Let’s be clear: selling on Amazon is HARD. Entering the world’s largest E-commerce marketplace means you are joining more than 9.7 million sellers from across the globe, and more than a million new sellers who join every year. Becoming a successful seller on Amazon requires more than a good product — it requires a full understanding of how the platform works and how your brand best fits into its landscape. At Sales Factory, we’ve had a lot of success launching and optimizing brands on Amazon, and our team has put together a comprehensive list of the things you need to know before becoming a seller. But before we dive in, there’s one thing you need to know from the outset:
First things first: Serve the customer.
Since day one, Amazon has been focused on one thing above all else: the customer. Everything a seller does should flow from their strategy to meet that same goal. When Jeff Bezos started Amazon, his goal was to innovate the highly impersonal dot com world by focusing on the customer first. It’s fair to say that Amazon is committed to this philosophy to a fault — the customers are absolutely always right, even when they aren’t. If the people who purchase from you are unhappy with your product or customer service, Amazon will find out about it, so make sure you serve the customer well.
- Are you going to be a vendor or a seller?
As a vendor, you get to treat Amazon like any other retailer by selling them your product for consistency in ordering. However, Amazon controls the retail price point of your products. Sellers have more control over price and inventory, but you have to handle your own fulfillment. You have to choose what’s best for your business from both a profit standpoint and a customer satisfaction perspective.
- Look for Amazon private label items
If the product you want to sell can already be found as an Amazon private label, you don’t want to launch that product. You will be outsold every time, and the effort won’t be worth it. Customers already love these products, and you aren’t going to be able to sway them.
- Spend money on advertising
Advertising on Amazon is the most efficient way to make its A9 algorithm work for you. This is how customers find you at the beginning — a good product and customer satisfaction is what will drive more your way. After your initial launch, you can scale back to a more optimized strategy, but you won’t get anywhere at the outset without advertising.
- Amazon wants to provide customers with the lowest price possible
For vendors, Amazon will price your product low, which can hurt your margins. For sellers, you may not get ownership of your buy box if you can’t deliver a low price. This is all in service of its customers, not your business, so be prepared to accept the price Amazon wants.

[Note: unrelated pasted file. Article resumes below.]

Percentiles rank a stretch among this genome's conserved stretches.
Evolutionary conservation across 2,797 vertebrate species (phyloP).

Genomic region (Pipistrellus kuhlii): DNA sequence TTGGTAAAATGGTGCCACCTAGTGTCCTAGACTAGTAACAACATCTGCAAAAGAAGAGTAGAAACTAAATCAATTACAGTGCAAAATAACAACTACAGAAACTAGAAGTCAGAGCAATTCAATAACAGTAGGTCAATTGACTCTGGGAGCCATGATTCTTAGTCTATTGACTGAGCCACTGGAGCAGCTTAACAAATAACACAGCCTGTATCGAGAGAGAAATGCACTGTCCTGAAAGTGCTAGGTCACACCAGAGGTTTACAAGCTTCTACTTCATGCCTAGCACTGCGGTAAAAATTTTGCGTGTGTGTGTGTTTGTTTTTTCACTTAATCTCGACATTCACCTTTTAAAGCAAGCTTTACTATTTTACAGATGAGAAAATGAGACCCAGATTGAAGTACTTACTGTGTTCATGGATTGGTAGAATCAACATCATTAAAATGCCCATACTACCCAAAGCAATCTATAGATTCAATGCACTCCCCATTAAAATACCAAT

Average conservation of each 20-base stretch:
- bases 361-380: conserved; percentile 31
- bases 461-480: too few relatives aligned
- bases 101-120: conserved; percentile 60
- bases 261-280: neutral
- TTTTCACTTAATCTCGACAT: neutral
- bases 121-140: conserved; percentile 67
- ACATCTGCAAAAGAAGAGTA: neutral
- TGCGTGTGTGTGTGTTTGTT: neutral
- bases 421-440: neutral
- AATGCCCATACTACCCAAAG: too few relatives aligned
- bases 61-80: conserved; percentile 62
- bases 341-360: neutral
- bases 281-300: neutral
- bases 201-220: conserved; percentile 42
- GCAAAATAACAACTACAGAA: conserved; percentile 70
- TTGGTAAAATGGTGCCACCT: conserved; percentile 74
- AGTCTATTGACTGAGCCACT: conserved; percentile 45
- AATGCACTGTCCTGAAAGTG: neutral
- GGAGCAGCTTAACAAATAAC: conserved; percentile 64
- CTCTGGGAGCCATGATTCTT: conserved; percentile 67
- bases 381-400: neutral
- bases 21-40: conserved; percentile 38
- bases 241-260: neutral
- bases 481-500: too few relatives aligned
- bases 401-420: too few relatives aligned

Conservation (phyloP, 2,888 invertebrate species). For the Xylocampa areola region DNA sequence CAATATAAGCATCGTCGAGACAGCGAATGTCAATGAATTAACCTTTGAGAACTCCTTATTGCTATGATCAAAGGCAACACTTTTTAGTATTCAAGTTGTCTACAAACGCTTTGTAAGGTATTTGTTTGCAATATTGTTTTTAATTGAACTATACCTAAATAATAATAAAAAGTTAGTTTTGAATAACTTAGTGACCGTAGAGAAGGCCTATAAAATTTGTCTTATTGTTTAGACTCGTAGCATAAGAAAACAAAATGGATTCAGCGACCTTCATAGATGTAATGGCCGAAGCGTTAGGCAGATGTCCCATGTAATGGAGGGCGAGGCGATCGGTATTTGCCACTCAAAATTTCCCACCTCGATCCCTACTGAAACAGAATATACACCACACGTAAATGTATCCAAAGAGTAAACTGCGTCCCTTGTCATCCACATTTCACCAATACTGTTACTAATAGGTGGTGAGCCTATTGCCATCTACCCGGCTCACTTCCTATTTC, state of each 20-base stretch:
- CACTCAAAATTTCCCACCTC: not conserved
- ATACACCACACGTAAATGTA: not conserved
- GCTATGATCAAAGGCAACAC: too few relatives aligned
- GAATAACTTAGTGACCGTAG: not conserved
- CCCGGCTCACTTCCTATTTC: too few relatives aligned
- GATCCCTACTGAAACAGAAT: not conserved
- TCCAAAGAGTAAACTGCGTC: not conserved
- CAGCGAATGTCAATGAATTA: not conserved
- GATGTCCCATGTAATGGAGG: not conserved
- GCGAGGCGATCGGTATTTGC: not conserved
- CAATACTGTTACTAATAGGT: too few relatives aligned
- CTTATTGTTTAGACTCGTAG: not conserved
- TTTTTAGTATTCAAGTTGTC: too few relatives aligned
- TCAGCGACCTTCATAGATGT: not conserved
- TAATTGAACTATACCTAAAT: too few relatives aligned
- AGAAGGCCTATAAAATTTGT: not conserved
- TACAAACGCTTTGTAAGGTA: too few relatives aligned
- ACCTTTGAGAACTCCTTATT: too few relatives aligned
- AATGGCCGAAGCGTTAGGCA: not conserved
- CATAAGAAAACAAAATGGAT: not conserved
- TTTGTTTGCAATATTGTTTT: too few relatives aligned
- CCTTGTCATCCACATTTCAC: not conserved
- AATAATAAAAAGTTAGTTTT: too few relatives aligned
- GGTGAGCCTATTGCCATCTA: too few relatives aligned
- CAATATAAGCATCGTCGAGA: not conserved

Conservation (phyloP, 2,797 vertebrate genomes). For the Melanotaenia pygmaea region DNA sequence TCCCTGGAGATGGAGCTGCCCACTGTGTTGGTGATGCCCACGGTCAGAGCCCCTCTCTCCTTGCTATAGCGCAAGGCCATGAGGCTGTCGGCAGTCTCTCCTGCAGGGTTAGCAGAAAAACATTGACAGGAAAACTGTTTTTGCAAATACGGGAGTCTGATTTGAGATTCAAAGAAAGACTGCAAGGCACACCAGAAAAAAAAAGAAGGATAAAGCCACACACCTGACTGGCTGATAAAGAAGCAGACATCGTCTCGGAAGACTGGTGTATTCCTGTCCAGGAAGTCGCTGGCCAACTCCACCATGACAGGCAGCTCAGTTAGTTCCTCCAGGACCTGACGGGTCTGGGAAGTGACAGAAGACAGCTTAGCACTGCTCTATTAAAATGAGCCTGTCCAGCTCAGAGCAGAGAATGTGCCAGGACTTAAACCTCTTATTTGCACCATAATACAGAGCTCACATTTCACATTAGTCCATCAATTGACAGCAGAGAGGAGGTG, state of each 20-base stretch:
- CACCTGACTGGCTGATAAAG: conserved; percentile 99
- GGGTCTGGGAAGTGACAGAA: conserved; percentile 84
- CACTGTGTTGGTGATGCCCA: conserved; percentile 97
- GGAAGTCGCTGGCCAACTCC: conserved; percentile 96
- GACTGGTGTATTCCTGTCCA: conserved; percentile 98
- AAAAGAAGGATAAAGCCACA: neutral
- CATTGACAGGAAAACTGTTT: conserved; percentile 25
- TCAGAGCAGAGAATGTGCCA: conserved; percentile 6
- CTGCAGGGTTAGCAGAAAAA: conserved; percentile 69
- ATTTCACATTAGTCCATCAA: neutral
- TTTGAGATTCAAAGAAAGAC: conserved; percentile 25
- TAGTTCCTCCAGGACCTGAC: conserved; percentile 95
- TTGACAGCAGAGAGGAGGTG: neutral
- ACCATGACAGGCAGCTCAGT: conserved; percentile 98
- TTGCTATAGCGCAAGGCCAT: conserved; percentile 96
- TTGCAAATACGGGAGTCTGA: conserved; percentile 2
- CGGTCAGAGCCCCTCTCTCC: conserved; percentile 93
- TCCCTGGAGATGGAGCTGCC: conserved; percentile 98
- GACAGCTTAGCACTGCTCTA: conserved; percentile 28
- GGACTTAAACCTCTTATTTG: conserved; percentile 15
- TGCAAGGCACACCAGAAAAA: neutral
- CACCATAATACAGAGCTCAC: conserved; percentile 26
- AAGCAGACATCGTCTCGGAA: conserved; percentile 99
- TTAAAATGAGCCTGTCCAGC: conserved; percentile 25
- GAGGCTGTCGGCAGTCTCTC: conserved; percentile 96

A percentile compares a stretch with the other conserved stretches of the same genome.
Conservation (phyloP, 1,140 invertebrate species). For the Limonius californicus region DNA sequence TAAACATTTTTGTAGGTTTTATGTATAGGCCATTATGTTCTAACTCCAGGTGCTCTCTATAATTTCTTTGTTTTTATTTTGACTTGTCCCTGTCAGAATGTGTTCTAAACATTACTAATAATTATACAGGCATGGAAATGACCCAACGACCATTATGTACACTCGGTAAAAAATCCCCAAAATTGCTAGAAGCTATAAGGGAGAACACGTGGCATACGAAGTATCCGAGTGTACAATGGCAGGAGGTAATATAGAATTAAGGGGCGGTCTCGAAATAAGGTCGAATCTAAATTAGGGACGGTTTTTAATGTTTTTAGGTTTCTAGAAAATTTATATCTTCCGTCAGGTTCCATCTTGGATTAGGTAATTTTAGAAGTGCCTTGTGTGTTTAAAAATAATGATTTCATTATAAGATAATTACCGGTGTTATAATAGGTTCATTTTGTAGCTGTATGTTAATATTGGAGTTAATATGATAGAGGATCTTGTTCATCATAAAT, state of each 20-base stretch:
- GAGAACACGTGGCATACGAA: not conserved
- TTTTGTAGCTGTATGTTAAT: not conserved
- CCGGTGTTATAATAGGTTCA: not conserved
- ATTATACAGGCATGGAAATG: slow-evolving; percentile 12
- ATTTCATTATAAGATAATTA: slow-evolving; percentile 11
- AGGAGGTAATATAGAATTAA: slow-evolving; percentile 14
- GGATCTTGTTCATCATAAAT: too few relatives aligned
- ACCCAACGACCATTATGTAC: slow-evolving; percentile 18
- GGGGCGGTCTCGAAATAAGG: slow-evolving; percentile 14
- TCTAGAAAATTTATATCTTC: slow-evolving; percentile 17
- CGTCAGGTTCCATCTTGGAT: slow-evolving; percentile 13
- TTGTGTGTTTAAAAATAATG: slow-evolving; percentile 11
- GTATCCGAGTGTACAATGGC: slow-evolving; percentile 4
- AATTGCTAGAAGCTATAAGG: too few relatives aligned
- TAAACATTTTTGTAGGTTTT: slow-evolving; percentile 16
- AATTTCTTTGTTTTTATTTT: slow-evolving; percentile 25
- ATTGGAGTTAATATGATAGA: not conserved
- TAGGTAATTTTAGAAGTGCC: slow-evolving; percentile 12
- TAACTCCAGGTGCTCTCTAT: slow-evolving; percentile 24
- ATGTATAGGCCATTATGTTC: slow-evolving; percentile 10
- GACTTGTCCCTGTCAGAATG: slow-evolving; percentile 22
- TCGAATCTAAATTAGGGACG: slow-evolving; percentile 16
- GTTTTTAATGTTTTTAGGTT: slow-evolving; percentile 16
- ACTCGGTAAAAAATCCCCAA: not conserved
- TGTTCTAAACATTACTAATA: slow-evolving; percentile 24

- Shipping needs to be fast … and often free
The consumer believes 2-day shipping should be free. If you are not prepared to meet those expectations, you need to consider setting up your back end to achieve this goal before listing your products.
- Get the Prime badge, if possible
Do your best to get the Prime badge. This is the first thing consumers look for when scanning the search grid — if they haven’t already filtered out all non-Prime products. Customers have come to know that this badge means quality products and customer service, and having one can increase your sales up to 30 percent.
- Be prepared for customer service challenges
Amazon customer service is more difficult than almost any other retailer, because they will always default to the customer being correct. You have to be on top of your buyer messages and resolve conflicts with speed. Amazon customers know that if their issue isn’t handled, they can take an agency claim or defect directly to Amazon — get too many, and your account will be suspended.
- Don’t expect great seller services
Customer service may be king at Amazon, but sellers will have a much harder time dealing with support issues or finding a way to talk to a person to resolve any problems they have. Plus, policy changes aren’t well communicated, so you have to be prepared to change or fix something on the fly.
- Amazon wants to provide the best products for the customer
“Best” in this case doesn’t necessarily mean “best in category.” It’s about what is best for that particular customer. You need to acquire positive ratings and reviews to push deeper in the A9 algorithm (along with impressive sales and in-stock rate). The better the ratings and reviews, the more people will buy your product. The algorithm is trying to best solve the customer’s problem, and you win by selling the most.
Still want to sell on Amazon?
Selling on Amazon is absolutely a difficult task, which is why we provide our clients with the necessary tools, information and expertise to help them create a successful product launch. And if your product would perform better elsewhere, we’ll let you know that too. Here at Sales Factory, we partner with our clients to create customized solutions that help them find success as they navigate the world's largest ecommerce site.